What began as an inquiry into a small number of operations eventually became a highly categorized account of manufacturers and their goods produced.
1810 Manufacturers Schedule
The original act of congress regarding manufactures asked for an accounting of the “several” manufacturers in the country. Because there were no further instructions about what information to collect or how to present the data, the information is recorded as short comments within the regular 1810 census schedules.
Examples included a manufactures name and how many sheep and spinning wheels he owned.
1820-1860 Manufacturers Schedule
During the period of 1820-1860, smaller operations which produced less than $500 worth of goods were no longer included. However, the manufacturers schedule was not taken with every census.
Manufacturing information was collected in 1820, 1850, and 1860. The increase in the significance of industry is apparent in the detail of information collected:
- name of the manufacturer
- type of business or product
- amount of capital invested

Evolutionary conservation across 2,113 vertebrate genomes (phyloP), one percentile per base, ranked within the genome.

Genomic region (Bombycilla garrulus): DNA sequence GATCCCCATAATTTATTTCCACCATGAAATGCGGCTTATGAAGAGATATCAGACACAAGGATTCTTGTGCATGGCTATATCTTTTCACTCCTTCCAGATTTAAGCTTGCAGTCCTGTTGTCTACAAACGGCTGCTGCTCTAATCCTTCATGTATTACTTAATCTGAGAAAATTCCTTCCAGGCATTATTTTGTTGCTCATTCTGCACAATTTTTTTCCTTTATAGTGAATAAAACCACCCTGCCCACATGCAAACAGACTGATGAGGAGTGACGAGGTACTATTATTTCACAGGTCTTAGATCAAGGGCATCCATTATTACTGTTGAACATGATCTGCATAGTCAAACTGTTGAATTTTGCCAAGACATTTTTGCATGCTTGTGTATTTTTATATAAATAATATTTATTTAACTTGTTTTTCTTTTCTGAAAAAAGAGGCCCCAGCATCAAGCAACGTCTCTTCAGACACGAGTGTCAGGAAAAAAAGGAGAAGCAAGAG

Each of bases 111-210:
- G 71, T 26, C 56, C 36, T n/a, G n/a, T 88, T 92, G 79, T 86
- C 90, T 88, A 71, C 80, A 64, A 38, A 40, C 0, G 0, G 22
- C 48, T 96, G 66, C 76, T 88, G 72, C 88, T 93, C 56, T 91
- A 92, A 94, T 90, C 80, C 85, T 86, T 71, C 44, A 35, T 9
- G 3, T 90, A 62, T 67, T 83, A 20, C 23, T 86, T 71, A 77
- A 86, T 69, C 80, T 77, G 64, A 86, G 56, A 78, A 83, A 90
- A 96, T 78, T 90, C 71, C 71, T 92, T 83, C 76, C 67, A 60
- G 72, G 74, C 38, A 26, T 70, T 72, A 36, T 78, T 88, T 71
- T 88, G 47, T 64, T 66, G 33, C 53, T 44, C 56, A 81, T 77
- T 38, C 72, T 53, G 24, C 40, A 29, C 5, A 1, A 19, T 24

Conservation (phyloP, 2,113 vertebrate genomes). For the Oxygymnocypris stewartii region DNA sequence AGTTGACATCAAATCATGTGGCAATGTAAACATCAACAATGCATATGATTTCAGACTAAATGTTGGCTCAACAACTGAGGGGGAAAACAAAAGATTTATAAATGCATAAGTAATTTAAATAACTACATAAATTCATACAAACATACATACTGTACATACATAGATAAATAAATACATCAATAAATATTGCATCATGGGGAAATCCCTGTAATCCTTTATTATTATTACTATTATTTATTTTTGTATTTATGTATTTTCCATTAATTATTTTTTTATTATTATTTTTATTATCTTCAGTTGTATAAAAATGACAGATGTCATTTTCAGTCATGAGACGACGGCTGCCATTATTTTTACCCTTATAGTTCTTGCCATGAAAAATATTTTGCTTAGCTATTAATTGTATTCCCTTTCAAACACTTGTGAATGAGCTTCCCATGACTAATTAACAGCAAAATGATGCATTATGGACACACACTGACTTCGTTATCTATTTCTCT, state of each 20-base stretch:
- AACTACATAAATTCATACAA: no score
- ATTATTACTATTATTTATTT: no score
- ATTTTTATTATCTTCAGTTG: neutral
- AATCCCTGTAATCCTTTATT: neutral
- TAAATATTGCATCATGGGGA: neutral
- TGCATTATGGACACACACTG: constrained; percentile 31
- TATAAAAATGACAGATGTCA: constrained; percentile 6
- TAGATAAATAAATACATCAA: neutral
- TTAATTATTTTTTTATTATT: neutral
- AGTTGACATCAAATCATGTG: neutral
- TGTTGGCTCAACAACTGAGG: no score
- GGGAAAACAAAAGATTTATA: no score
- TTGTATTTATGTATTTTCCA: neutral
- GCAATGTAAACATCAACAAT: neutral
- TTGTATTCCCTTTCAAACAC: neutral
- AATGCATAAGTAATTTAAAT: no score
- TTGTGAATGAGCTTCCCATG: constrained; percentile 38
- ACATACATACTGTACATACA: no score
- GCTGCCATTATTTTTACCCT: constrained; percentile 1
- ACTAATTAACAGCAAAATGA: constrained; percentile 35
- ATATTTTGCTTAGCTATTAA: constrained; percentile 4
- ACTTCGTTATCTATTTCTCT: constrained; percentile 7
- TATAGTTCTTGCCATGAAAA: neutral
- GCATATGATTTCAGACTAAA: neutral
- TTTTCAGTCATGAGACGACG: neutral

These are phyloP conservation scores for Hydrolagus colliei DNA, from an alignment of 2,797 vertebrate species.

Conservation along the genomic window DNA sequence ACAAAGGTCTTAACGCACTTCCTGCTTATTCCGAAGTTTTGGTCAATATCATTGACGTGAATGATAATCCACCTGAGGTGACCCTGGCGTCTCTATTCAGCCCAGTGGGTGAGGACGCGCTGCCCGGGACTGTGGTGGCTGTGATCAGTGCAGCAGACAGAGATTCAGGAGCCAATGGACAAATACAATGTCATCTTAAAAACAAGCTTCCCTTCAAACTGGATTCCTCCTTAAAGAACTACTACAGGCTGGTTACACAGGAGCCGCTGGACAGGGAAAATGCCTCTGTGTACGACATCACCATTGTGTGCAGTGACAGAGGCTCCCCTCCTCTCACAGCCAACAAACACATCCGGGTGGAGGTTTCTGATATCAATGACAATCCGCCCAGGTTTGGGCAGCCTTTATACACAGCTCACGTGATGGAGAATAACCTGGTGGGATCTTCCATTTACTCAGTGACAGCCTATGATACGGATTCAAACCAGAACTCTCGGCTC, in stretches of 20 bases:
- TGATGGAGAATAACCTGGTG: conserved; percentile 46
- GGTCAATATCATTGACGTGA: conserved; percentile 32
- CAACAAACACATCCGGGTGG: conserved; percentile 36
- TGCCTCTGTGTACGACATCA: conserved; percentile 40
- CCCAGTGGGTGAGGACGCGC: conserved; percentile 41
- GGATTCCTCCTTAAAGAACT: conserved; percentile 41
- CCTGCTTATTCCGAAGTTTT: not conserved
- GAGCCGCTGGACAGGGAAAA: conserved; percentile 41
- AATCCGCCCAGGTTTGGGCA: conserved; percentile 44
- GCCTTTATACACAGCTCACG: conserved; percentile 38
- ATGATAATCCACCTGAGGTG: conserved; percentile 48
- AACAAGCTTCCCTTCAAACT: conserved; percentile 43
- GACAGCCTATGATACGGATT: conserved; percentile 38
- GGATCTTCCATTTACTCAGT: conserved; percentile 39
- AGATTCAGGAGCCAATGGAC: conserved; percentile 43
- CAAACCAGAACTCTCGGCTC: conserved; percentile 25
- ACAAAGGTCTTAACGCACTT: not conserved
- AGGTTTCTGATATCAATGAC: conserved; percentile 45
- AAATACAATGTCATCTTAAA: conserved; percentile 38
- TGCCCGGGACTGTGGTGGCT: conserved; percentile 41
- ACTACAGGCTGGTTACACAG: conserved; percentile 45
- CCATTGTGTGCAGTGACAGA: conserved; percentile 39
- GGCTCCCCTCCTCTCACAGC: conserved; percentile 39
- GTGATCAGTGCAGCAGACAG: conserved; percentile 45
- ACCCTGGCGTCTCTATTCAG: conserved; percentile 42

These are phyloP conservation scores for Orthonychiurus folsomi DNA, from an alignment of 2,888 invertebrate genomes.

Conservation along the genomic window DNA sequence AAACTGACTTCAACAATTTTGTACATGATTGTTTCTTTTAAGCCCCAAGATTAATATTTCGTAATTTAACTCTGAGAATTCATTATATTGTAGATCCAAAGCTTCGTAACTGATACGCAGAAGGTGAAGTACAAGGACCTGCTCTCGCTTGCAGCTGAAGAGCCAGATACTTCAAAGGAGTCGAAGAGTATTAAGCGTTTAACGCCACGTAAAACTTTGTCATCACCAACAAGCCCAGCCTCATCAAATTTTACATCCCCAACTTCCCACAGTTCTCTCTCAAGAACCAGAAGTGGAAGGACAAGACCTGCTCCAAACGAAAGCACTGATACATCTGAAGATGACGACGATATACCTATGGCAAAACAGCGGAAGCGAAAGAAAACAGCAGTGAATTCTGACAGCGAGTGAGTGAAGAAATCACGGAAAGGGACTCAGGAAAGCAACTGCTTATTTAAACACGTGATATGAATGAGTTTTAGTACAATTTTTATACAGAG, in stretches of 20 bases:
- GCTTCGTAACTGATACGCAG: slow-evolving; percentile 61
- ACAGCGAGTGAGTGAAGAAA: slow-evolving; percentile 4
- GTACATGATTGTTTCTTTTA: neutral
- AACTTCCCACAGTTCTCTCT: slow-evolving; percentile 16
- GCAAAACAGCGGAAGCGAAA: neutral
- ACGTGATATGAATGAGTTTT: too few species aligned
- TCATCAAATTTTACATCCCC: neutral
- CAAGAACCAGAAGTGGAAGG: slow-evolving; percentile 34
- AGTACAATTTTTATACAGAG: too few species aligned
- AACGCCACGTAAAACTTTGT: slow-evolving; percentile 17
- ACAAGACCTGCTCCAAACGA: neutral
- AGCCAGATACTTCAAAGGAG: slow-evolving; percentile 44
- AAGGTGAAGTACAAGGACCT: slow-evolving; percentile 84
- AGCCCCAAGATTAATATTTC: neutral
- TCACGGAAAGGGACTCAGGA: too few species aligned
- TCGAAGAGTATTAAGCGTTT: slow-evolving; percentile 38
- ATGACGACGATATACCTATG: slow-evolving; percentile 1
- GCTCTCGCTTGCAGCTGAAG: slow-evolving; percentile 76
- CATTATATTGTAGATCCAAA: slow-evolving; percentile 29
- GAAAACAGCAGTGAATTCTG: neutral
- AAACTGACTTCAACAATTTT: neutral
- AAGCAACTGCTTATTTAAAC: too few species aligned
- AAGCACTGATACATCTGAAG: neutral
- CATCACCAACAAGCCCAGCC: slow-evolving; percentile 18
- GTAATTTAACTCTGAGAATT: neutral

- quantities, kinds, and value of raw materials used
- quantities, kinds, and value of product produced annually
- kind of power or machinery used
- number of men and women employed
- average monthly cost of male and female labor.
1870-1880 Manufacturers Schedule
As industry became a more dominant part of the economy, the amount of detail gathered in each census increased. While the 1870 census brought a slight increase of information the 1880 census introduced supplemental schedules for specific industries.
The title of the manufacturers schedule will be different depending on the year. From 1850 to 1870, the manufacturers schedule was called the “industry schedule.”
The purpose was to collect information about manufacturing, mining, fisheries, and mercantile, commercial, and trading businesses with an annual gross product of $500 or more. However, in 1880, the title was changed again to “manufacturers schedule.”
Where to Find Manufacturers Schedules
The original schedules, deposited in the National Archives (Record Group 29), have been microfilmed with an index on each roll (M279, twenty-seven rolls).
The Southeast, New England, Central Plains, and Mid-Atlantic regional archives of the National Archives have copies of the series.
The schedules have been arranged alphabetically by county within each state to make research easier.